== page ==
Even if rain isn’t in the forecast, most of us still store an umbrella somewhere. We all have a spare tire even though we don’t expect to get a flat. We still feed the meter for an hour and fifteen when we know we’ll only be gone for an hour.
Why is it any different with an office emergency? It is rare to wake up expecting a fire, flood, or civil disturbance at the office, but planning for these events are crucial for us and our employees. Not sure how to begin? Use the following steps as a guide.
Do an emergency assessment and determine what types of potential emergencies are a risk for your office.
Your emergency plan should be all inclusive and tailored to your organization. Do an assessment of any physical, environmental, or chemical hazards that might make your building vulnerable to an emergency. If you have multiple sites, each one should have its own emergency plan. For more information on types of emergencies in the workplace, take a deeper look with OSHA’s “How to Plan for Workplace Emergencies and Evacuations” guide.
Develop a method for reporting emergencies and alerting your employees.
A well developed plan should have an efficient system for reporting an emergency that also includes a standard way of alerting employees. An alarm system is an obvious component, but it doesn’t give employees much information other than to leave the building. A portable radio unit or a mobile crisis management network, like Punch Alert, are reliable options. Confusion is the last thing you want in a crisis, so make sure to train your employees on your desired method. If you’d like a little more guidance on crisis communication visit ready.gov or cdc.gov for more insight and sample plans.
Assign roles and duties for employees.
Set up internal teams within the office, such as an evacuation team or shelter team. Within each team designate a leader who has the authority to make decisions and supervises the process. Also assign medical duties for employees qualified to perform them and instructions for those who may stay behind to shut down any operations, or use fire extinguishers. It’s crucial for employees to know their role for a smooth evacuation that minimizes damages, so make sure the teams and roles are clearly written out. For an example of a comprehensible plan, view ready.gov’s sample template.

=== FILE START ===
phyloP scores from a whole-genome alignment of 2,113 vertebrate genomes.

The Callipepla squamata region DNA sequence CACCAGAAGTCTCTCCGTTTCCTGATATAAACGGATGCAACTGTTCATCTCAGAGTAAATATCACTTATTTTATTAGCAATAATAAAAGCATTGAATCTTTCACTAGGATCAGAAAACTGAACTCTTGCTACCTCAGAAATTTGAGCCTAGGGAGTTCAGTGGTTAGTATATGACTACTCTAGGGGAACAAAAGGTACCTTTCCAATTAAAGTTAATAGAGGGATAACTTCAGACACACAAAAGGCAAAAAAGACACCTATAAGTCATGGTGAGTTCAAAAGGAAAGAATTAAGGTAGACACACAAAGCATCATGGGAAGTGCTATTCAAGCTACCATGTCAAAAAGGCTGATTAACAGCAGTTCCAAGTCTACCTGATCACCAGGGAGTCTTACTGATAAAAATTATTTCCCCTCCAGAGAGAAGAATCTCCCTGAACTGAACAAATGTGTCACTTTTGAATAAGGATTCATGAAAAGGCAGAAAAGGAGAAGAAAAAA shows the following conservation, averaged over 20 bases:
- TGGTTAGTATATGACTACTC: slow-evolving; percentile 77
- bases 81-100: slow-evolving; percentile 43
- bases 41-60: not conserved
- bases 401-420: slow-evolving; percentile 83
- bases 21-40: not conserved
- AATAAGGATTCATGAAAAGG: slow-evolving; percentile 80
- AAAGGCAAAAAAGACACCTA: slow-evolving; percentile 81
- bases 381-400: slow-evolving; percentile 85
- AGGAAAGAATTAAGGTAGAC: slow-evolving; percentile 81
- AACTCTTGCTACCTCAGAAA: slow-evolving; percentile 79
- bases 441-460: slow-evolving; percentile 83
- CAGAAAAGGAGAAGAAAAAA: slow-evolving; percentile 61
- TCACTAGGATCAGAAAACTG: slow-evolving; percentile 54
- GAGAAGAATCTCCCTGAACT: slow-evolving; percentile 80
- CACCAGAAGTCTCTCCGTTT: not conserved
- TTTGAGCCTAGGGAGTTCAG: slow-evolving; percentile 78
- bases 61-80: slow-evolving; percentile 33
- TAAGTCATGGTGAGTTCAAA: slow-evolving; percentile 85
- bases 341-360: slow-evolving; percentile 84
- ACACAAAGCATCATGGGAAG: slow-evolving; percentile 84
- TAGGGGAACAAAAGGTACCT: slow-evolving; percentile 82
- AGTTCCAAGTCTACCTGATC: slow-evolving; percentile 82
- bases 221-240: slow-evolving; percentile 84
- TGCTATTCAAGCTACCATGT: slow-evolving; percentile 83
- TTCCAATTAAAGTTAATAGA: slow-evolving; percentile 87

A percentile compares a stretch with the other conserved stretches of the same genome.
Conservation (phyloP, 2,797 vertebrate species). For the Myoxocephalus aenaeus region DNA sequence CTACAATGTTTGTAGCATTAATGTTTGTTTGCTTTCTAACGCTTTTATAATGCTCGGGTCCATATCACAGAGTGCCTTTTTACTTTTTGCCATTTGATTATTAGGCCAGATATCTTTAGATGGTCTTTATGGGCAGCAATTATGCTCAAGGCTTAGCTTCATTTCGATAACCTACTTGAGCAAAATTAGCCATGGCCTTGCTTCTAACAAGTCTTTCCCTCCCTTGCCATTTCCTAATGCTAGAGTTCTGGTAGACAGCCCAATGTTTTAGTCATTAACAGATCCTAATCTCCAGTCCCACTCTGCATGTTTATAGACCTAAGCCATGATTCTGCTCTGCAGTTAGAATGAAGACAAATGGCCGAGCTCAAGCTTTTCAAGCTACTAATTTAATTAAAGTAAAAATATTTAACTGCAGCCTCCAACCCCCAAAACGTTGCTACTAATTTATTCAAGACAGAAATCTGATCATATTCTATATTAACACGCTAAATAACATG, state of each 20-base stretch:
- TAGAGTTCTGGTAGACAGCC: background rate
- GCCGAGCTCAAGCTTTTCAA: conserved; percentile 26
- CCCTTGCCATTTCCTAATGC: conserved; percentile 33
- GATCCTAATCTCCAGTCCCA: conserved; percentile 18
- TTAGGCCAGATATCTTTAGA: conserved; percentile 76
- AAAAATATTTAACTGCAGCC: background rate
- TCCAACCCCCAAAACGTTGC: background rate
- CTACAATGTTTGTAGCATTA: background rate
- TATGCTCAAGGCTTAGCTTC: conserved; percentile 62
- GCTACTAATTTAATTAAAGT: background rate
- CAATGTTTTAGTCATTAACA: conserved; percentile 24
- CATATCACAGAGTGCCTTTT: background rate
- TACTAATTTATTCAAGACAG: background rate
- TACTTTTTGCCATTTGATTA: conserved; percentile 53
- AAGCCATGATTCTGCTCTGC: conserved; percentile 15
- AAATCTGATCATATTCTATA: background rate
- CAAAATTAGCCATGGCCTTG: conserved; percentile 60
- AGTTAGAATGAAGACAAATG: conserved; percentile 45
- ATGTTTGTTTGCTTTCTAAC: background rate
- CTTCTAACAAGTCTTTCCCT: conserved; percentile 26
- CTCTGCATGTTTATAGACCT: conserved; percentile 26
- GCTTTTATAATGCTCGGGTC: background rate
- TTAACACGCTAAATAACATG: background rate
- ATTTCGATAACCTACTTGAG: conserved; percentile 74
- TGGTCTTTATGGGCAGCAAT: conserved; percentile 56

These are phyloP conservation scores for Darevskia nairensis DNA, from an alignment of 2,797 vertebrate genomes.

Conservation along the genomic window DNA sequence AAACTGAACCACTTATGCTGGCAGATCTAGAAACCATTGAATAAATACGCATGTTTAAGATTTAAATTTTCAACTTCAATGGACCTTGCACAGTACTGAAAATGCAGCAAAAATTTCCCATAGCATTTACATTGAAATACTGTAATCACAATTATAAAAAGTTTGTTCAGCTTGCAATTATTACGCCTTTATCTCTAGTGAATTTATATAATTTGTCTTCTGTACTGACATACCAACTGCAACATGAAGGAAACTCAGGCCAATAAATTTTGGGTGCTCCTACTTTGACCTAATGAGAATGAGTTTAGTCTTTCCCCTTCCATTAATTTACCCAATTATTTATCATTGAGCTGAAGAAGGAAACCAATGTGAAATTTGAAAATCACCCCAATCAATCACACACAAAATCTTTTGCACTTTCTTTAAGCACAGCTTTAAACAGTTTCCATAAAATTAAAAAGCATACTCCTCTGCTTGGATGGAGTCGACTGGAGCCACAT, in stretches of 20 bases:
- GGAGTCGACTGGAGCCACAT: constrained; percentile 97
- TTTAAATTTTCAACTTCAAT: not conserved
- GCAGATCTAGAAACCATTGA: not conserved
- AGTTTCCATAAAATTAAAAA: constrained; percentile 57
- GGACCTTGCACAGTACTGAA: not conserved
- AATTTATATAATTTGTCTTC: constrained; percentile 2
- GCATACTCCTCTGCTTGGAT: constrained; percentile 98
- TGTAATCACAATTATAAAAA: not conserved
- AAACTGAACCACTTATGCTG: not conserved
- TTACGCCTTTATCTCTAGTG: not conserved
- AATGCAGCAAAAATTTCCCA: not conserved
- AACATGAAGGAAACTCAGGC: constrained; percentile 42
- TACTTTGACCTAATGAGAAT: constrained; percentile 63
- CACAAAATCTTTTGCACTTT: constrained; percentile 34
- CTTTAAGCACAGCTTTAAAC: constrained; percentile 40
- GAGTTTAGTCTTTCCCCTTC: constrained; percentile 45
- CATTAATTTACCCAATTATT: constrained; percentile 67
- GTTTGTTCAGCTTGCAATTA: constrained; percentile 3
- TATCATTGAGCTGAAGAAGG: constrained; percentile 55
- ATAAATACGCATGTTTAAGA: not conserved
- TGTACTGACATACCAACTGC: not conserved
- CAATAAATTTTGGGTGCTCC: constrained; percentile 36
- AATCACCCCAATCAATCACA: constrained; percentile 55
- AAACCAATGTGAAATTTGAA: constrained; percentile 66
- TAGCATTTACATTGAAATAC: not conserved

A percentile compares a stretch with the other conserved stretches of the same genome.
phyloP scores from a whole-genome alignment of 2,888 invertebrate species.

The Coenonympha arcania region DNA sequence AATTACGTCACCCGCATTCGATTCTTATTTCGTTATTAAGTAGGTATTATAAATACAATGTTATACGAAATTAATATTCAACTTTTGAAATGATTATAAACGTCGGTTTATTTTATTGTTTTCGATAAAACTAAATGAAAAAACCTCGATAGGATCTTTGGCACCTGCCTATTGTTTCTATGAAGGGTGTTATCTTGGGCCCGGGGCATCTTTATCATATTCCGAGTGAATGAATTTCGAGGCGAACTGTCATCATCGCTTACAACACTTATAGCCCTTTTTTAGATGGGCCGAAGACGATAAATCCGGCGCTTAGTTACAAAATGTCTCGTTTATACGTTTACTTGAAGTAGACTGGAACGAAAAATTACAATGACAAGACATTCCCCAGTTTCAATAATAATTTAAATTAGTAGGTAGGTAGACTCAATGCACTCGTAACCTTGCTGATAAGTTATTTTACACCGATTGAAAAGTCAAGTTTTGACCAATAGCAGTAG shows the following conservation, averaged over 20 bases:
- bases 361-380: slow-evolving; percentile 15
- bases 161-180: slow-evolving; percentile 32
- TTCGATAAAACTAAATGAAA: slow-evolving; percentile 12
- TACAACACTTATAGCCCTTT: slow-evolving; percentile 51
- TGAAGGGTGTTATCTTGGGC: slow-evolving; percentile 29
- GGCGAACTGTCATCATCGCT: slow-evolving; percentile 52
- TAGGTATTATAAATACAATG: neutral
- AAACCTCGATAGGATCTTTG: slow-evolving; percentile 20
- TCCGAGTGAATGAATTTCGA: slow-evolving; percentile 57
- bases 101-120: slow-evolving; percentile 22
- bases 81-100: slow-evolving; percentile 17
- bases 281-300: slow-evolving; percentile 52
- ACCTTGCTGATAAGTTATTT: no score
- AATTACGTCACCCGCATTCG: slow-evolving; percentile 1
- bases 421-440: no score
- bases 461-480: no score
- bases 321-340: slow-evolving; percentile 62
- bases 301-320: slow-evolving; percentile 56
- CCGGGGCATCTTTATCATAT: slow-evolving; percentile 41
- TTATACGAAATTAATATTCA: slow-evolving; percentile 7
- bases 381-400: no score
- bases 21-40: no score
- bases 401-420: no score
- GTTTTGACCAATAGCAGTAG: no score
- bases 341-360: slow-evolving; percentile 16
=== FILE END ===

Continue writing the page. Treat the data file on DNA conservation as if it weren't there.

Develop an evacuation policy and procedure.
Based on the floor plan of your office, come up with primary and secondary escape routes. Make sure your chosen exits are well lit, wide enough to fit several employees, and unlikely to put those evacuating at any further risk. Also determine refuge areas designated for when evacuation is no longer an option. Post these procedures where they are easily accessible to everyone. Consider a physical location at the office and also online or mobile – more than one place is always best.
Designate an assembly location.
An assembly location ensures you can account for all employees after evacuation and notify police, fire department, or medics if anyone is still in the building.
It is crucial for you and your employees to take the time to plan for an emergency. Although no one expects a crisis when they walk into work, it gives everyone peace of mind to know the organization is ready for it. It’s like bringing that umbrella to the picnic when there’s not a cloud in the sky – always Be Prepared!
Stronger workplace violence regulations demand a comprehensive, superior safety system.
A national research study shows that health care workers are at a higher risk of workplace violence than the average worker. It is not uncommon for health care workers to suffer injuries from aggressive, upset patients, angry family members, or other stressed employees. (For more information visit here)
California Division of Occupational Safety and Health has approved a rule that protects health care workers against violence in the workplace in California. This newly approved rule requires hospitals and other health care organizations to develop violence prevention plans that will identify violent risks, provide a process for mitigation and an effective response plan. It ensures that workplace violence is reported, investigated, and reviewed. In addition, it stipulates that the organizations effectively alert employees of the presence, location, and nature of a violent act or security threat.
Health care facilities are required to implement the use of an “alarm system or other effective means by which their employees can summon security and other aid” to manage and resolve an actual or potential workplace violence emergency. This new law has set the bar with the strongest regulations against workplace violence and will most likely become the model for other healthcare organizations nationally.
Implementing an effective, comprehensive and compliant solution can be complicated, time consuming and expensive. We, at Punch Technologies, have developed an emergency communication platform that will meet all the requirements set forth by CAL/OSHA and more.